Ukraine beginning to retake territory as Russia losses 10% of combat forces, report says

US intelligence has seen no tangible effort by Russia to resupply its troops, Pentagon tells reporters in background briefing

Justin Vallejo
New York
Tuesday 22 March 2022 18:15
Comments
Russia committing a 'real act of genocide' in Mariupol, says Ukrainian defence minister
Leer en Español

Ukraine is "able and willing" to begin counteroffensives to take back territory after Russia lost more than 10 per cent of its combat force, according to the Pentagon.

It comes as Ukraine says it retook the strategically significant suburb of Makariv, north of Kyiv, and repelled an attack on the coastal city of Mykolaiv, just east of Odesa on the Black Sea.

Ukraine’s military is now trying to push Russia out of Izyum, in the east of the country, while fighting a breakthrough of Russian troops in Mariupol, according to an anonymous US official who briefed reporters on the Pentagon’s latest battle assessment.

Russia, meanwhile, has made no tangible attempt to physically resupply its troops fighting in Ukraine, which has dropped "slightly below" 90 per cent of its original force for the first time, said the US official, quoted by Foreign Policy and USA Today.

Moscow is said to be considering adding more troops and resupplying those that remain out of the 190,000 originally assembled in Belarus and western Russia before crossing the border on 24 February.

There are also claims that some Russian troops have suffered frostbite, while there are also signs Moscow is having trouble refuelling its ships at sea.

"Clearly they did not properly plan for it," the senior defence official was quoted as saying.

The official added that additional troops would be drawn into Ukraine from outside of Russia, with 75 per cent of its battalion tactical group generation capacity already used in Ukraine.

The mercenary Wagner Group, meanwhile, has reportedly entered the war in the eastern Donbas region. A Ukraine counteroffensive in Izyum, south of Kharviv, would aim to stop Russian forces encircling the bulk of its army on the frontlines in the disputed Donbas.

Ukraine’s defence ministry said regaining the Kyiv suburb of Makariv allowed its forces to retake control of a key highway needed the block the encirclement of the city from the northwest.

Russian forces were able to take control of other suburbs in the northwest, including Bucha, Hostomel and Irpin, but were still almost 10 miles from the city’s centre, the defence ministry added.

The closest the Russian advance has come has reportedly been nine miles to the northwest and 19 miles to the east.

While Kyiv is Vladimir Putin’s primary objective, the bulk of his army remains engaged in battle in the south and east of the country, according to US and British officials.

In Mariupol, which has seen some of the fiercest fighting, Russia has begun shelling the city from seven ships in the Sea of Azov, with some of its troops able to enter the city on Tuesday morning.

More than 1,100 civilians who had escaped the besieged city were on their way in a convoy of buses to another city to Mariupol’s northwest, according to the city council.

Russia has also increased its air sorties over the past two days, carrying out as many as 300 in the past 24 hours, and has fired more than 1,100 missiles into Ukraine since the invasion began.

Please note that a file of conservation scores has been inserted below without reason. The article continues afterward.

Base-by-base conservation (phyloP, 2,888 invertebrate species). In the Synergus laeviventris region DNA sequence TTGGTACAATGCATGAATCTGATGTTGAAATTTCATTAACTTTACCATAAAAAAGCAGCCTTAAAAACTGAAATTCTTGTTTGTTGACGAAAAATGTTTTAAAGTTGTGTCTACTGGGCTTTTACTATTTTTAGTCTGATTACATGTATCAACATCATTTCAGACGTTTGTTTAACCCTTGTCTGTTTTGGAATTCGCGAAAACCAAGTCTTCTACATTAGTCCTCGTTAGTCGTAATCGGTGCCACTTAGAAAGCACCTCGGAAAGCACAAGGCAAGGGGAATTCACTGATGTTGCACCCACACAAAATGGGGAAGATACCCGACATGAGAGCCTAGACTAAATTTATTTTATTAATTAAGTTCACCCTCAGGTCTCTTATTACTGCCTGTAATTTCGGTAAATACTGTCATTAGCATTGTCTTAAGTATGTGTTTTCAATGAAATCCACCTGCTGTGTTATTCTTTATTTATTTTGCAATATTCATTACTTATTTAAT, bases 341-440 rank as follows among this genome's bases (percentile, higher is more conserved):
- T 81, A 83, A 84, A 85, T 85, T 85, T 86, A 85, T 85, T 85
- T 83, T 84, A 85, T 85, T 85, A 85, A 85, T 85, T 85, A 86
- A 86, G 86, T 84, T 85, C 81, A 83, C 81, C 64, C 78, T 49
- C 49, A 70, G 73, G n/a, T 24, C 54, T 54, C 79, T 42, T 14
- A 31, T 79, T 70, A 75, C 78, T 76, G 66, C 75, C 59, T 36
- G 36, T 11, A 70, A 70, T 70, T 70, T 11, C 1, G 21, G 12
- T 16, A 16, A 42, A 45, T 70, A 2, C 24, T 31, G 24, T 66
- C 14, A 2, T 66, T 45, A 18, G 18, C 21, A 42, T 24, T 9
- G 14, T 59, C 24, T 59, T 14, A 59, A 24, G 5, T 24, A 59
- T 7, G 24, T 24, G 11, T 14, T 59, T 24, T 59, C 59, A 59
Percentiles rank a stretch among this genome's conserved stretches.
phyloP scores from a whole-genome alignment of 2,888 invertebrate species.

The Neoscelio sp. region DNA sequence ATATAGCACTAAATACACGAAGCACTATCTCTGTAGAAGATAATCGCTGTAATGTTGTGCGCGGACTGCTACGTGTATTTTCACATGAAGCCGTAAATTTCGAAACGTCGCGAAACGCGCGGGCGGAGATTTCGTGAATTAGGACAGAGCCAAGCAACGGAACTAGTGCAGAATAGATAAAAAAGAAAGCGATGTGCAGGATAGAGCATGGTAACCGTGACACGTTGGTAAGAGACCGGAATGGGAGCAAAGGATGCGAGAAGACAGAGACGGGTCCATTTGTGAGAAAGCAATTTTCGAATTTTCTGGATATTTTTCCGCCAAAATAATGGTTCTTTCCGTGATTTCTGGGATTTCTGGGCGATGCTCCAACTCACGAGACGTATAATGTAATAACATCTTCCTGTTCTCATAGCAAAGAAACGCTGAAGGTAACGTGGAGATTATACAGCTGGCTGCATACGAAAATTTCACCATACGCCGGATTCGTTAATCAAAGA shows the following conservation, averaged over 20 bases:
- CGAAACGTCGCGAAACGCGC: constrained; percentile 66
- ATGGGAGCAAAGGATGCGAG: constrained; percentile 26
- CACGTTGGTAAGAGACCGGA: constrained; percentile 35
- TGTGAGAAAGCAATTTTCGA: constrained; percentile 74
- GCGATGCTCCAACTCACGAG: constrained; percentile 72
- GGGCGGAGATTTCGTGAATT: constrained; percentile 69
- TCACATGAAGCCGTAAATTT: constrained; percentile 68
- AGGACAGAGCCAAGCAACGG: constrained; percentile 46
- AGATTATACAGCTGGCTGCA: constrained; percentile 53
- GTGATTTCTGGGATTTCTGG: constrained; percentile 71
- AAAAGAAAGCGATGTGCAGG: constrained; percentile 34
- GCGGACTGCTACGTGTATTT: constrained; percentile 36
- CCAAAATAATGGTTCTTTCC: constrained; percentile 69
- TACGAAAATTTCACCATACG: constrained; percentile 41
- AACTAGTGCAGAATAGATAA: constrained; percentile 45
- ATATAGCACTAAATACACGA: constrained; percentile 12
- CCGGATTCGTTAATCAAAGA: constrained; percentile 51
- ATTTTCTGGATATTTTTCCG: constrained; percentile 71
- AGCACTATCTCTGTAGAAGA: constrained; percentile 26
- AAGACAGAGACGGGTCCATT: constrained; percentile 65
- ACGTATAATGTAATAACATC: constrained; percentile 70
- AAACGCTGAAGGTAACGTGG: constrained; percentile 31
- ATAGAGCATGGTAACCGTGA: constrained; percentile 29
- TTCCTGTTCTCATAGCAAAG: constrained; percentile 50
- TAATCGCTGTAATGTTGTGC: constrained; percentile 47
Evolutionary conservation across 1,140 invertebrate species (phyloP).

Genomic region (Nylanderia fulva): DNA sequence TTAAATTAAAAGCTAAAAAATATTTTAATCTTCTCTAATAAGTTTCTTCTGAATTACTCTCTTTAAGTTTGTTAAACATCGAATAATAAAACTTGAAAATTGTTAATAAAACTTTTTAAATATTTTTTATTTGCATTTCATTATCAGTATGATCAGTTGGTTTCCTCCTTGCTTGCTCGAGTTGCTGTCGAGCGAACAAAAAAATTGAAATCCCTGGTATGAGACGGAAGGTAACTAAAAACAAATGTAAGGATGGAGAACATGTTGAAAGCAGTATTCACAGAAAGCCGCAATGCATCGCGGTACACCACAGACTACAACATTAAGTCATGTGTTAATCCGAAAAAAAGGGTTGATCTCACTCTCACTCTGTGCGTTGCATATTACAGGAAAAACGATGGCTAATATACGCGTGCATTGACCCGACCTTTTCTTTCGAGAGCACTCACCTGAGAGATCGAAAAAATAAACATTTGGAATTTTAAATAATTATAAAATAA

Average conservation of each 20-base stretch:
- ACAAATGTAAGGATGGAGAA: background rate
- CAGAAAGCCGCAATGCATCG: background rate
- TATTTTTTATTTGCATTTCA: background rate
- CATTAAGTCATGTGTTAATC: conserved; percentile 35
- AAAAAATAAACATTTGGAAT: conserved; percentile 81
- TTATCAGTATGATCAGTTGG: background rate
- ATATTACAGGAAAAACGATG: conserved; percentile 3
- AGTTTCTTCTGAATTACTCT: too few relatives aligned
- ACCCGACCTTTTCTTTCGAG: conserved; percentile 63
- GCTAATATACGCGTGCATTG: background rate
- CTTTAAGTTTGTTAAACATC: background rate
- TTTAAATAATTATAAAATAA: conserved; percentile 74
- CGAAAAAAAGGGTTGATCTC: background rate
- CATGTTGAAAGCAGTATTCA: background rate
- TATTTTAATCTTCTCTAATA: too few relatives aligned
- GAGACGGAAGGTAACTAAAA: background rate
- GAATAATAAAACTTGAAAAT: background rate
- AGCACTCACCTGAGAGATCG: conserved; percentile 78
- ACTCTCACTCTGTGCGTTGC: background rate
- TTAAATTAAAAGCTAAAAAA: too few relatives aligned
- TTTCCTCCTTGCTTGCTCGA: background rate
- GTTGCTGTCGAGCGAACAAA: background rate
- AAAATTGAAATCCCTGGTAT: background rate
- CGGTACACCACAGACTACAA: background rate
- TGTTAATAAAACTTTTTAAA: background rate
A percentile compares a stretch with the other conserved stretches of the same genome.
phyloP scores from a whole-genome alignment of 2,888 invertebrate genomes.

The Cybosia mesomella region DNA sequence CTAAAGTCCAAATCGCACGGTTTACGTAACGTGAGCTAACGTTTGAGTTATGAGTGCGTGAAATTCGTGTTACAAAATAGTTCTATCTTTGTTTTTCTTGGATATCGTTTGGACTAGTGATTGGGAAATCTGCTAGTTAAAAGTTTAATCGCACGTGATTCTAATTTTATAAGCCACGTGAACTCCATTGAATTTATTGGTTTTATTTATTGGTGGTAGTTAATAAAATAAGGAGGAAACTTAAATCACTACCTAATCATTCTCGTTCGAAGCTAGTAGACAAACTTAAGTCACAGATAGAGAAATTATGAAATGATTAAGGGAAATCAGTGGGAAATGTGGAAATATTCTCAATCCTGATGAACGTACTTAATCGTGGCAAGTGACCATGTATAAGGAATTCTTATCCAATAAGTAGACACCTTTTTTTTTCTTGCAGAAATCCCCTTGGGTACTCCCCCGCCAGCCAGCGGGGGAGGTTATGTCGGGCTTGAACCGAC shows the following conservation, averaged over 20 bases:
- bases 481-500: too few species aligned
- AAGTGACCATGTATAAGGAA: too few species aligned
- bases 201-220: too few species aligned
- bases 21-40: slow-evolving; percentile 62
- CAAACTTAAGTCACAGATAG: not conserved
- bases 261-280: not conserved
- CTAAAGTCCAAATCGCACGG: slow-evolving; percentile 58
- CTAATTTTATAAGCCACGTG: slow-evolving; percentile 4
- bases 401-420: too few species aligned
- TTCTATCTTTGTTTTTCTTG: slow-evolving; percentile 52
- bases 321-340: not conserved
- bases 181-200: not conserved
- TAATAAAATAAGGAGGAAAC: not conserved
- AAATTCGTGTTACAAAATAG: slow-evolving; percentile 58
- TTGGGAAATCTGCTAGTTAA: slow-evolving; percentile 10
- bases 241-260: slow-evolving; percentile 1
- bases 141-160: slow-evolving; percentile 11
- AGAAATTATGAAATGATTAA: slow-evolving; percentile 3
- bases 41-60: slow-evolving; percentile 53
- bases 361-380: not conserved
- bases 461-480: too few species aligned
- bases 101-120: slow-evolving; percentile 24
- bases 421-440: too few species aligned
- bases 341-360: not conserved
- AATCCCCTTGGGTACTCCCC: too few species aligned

The Associated Press contributed to this report.

Register for free to continue reading

Registration is a free and easy way to support our truly independent journalism

By registering, you will also enjoy limited access to Premium articles, exclusive newsletters, commenting, and virtual events with our leading journalists

Please enter a valid email
Please enter a valid email
Must be at least 6 characters, include an upper and lower case character and a number
Must be at least 6 characters, include an upper and lower case character and a number
Must be at least 6 characters, include an upper and lower case character and a number
Please enter your first name
Special characters aren’t allowed
Please enter a name between 1 and 40 characters
Please enter your last name
Special characters aren’t allowed
Please enter a name between 1 and 40 characters
You must be over 18 years old to register
You must be over 18 years old to register
Opt-out-policy
You can opt-out at any time by signing in to your account to manage your preferences. Each email has a link to unsubscribe.

By clicking ‘Create my account’ you confirm that your data has been entered correctly and you have read and agree to our Terms of use, Cookie policy and Privacy notice.

This site is protected by reCAPTCHA and the Google Privacy policy and Terms of service apply.

Already have an account? sign in

By clicking ‘Register’ you confirm that your data has been entered correctly and you have read and agree to our Terms of use, Cookie policy and Privacy notice.

This site is protected by reCAPTCHA and the Google Privacy policy and Terms of service apply.

Register for free to continue reading

Registration is a free and easy way to support our truly independent journalism

By registering, you will also enjoy limited access to Premium articles, exclusive newsletters, commenting, and virtual events with our leading journalists

Already have an account? sign in

By clicking ‘Register’ you confirm that your data has been entered correctly and you have read and agree to our Terms of use, Cookie policy and Privacy notice.

This site is protected by reCAPTCHA and the Google Privacy policy and Terms of service apply.

Join our new commenting forum

Join thought-provoking conversations, follow other Independent readers and see their replies

Comments

Thank you for registering

Please refresh the page or navigate to another page on the site to be automatically logged inPlease refresh your browser to be logged in